Things like Early Bird, an assessment tool that improves a child’s ability to get literacy intervention earlier than they would have otherwise. And [that will help] not just one kid, but thousands of kids. Lucid is a digital form of therapy, specifically providing music therapy — and because it’s an app, you plug it into your ears and tell it how you’re feeling literally anytime, anywhere, and it’ll support you.

Future Fields out of Edmonton, which is using fruit flies as bioreactors to create growth hormones to be used in health and cellular agriculture, has an opportunity to change the industrial landscape of bioreactors, to change these behemoth industrial sites and scale them back to fruit fly manufacturing. The outcome of that shift in manufacturing — to reduce costs and to produce a better-quality growth hormone for health innovation and synthetic meat — will have a huge impact.

What drew you to invest in carbon solutions like Carbon Upcycling?

I’ve been thinking about the idea of circularity and turning waste resources into value for a long time. In the ’90s, when I was at CIBC, I worked on a project financing waste energy plants. Then in 2010, I was an owner and president of a company called Kelso Coatings that cleaned and waterproofed concrete. So when I came across Carbon Upcycling in Alberta, I realized what a strong opportunity it was — and how using different waste materials in the mix allowed for an improved cement outcome. But I also always look at the potential impact a technology can have. How much carbon dioxide can it reduce? Has the technology been validated? Are there customers lining up for this product? That’s the formula. If it’s only at lab scale, it’s not going to work.

What is the role of an advisor, in your opinion — does it go beyond just writing a cheque?

We give founders support to help co-create value. It’s complicated and it’s why a trusted relationship is so important. I offer my perspective and guidance and listen to their goals and concerns. I was just advising Carbon Upcycling on HR matters; the other week I was helping them find new investors. I also ask people about how they are doing and how their families are doing — founders get so stressed, and if they are not mentally and physically well, they aren’t going to deliver.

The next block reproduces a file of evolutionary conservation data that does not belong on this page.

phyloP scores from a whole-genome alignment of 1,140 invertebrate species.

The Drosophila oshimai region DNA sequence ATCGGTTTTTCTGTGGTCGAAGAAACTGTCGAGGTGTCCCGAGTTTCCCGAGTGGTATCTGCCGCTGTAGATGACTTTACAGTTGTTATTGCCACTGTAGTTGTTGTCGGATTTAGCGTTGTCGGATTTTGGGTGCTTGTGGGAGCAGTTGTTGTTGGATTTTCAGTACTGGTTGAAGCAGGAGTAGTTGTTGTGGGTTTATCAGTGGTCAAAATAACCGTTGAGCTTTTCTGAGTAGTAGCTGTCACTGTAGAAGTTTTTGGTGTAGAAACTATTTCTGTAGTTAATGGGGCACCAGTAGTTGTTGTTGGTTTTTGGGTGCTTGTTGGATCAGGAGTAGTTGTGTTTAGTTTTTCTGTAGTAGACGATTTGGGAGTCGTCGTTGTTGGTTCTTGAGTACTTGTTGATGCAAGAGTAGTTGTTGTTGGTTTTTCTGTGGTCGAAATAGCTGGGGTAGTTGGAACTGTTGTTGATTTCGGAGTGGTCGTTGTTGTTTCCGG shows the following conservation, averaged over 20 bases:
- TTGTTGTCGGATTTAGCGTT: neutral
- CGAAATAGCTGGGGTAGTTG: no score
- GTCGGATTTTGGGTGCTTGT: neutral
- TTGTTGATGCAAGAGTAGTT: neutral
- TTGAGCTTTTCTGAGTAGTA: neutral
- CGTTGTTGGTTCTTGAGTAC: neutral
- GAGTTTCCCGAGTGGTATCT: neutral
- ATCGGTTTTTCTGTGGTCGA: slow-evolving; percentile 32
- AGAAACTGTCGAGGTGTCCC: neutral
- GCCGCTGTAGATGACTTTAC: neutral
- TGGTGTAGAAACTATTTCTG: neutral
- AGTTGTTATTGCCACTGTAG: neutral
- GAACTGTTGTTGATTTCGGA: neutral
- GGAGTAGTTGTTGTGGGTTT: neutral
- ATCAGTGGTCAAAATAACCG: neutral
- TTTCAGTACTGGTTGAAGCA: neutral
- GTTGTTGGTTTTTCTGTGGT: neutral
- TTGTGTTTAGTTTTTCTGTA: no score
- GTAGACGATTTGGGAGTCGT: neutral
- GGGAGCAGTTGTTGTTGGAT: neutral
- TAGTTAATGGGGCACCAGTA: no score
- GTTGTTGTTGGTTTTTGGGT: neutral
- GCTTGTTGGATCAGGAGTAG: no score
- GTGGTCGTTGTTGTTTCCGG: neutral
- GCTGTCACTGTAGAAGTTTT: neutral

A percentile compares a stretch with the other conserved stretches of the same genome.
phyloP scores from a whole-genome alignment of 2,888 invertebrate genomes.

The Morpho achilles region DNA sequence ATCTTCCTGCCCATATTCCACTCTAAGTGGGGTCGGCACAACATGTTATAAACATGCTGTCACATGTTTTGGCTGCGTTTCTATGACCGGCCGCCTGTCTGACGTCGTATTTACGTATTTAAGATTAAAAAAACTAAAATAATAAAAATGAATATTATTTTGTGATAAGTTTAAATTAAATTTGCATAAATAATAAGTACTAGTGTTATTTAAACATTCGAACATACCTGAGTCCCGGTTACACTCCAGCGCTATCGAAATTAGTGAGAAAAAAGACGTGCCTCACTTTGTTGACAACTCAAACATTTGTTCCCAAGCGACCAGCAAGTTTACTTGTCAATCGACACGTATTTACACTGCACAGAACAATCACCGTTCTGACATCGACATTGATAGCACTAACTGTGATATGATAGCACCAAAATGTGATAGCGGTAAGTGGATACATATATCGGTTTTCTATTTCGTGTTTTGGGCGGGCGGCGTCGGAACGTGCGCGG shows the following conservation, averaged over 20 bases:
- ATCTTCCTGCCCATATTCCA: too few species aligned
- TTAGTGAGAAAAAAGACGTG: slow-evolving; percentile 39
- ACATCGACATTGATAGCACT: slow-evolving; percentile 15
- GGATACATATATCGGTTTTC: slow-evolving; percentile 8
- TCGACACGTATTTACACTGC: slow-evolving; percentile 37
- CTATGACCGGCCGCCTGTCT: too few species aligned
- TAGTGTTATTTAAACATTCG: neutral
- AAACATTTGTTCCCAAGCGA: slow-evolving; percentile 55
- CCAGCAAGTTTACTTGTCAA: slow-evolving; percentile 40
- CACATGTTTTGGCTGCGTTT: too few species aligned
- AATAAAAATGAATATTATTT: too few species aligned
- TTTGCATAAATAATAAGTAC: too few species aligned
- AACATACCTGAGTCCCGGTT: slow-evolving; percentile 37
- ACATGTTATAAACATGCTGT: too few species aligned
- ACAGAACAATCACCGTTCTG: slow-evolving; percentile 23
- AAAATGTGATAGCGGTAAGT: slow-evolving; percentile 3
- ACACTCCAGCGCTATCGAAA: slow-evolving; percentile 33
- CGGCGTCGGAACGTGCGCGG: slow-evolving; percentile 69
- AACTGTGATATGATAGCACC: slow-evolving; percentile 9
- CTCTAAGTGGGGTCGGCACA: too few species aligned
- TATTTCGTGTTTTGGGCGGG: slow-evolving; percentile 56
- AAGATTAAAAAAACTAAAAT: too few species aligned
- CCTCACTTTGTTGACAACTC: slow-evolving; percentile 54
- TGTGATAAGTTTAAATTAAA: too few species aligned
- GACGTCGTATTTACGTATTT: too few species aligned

As an impact investment fund, we screen companies for the impact they can have. We share values with the founders and work with them to help maximize that impact. Whereas other investors might align on a business model or revenue opportunity, we align on a shared goal of making a difference.

How has the Canadian innovation landscape changed over the last 10 years?

More and more research is getting funded and commercialized, and there’s been a lot of government support to fund that research and help commercialize it. I’d like to see more of the same. And we need more funding and focus on climate innovation. I’d like to see us quadruple down on that.

MaRS commissioned photographer Jenna Marie Wakani to photograph the thinkers, entrepreneurs and investors behind some of Canada’s most exciting companies. See the full portrait series here.

Photo credit: Jenna Marie Wakani

MaRS Discovery District
MaRS is the world's largest urban innovation hub in Toronto that supports startups in the health, cleantech, fintech, and enterprise sectors. When MaRS opened in 2005 this concept of urban innovation was an untested theory. Today, it’s reshaping cities around the world. MaRS has been at the forefront of a wave of change that extends from Melbourne to Amsterdam and runs through San Francisco, London, Medellín, Los Angeles, Paris and New York. These global cities are now striving to create what we have in Toronto: a dense innovation district that co-locates universities, startups, corporates and investors. In this increasingly competitive landscape, scale matters more than ever – the best talent is attracted to the brightest innovation hotspots.